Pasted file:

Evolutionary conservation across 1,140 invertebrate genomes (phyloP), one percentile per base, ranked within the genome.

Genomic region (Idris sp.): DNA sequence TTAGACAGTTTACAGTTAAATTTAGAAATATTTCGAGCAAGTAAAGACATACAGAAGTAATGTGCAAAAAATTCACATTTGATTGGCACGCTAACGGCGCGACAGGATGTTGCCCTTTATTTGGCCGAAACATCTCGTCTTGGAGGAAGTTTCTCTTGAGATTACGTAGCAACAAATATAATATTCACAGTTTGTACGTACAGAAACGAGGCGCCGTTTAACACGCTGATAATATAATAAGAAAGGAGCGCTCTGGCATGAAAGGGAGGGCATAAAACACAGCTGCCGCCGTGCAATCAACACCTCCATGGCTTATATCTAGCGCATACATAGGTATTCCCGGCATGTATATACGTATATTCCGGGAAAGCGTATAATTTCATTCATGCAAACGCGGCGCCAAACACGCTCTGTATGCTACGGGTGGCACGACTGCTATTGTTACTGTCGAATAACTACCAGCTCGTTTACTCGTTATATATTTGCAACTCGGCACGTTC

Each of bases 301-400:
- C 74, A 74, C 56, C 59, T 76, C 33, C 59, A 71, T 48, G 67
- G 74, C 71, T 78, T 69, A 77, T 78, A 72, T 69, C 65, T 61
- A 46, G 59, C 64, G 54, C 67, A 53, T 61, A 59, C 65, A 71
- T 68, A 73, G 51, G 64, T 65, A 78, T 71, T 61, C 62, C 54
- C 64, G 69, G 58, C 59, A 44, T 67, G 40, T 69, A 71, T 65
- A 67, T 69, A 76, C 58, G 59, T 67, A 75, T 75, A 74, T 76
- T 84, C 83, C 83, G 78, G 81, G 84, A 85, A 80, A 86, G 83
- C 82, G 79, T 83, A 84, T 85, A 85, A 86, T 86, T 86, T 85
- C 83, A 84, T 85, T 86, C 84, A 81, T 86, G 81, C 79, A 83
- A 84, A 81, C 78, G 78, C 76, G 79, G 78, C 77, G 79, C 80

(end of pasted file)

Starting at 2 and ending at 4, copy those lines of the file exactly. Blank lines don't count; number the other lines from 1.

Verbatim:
Genomic region (Idris sp.): DNA sequence TTAGACAGTTTACAGTTAAATTTAGAAATATTTCGAGCAAGTAAAGACATACAGAAGTAATGTGCAAAAAATTCACATTTGATTGGCACGCTAACGGCGCGACAGGATGTTGCCCTTTATTTGGCCGAAACATCTCGTCTTGGAGGAAGTTTCTCTTGAGATTACGTAGCAACAAATATAATATTCACAGTTTGTACGTACAGAAACGAGGCGCCGTTTAACACGCTGATAATATAATAAGAAAGGAGCGCTCTGGCATGAAAGGGAGGGCATAAAACACAGCTGCCGCCGTGCAATCAACACCTCCATGGCTTATATCTAGCGCATACATAGGTATTCCCGGCATGTATATACGTATATTCCGGGAAAGCGTATAATTTCATTCATGCAAACGCGGCGCCAAACACGCTCTGTATGCTACGGGTGGCACGACTGCTATTGTTACTGTCGAATAACTACCAGCTCGTTTACTCGTTATATATTTGCAACTCGGCACGTTC

Each of bases 301-400:
- C 74, A 74, C 56, C 59, T 76, C 33, C 59, A 71, T 48, G 67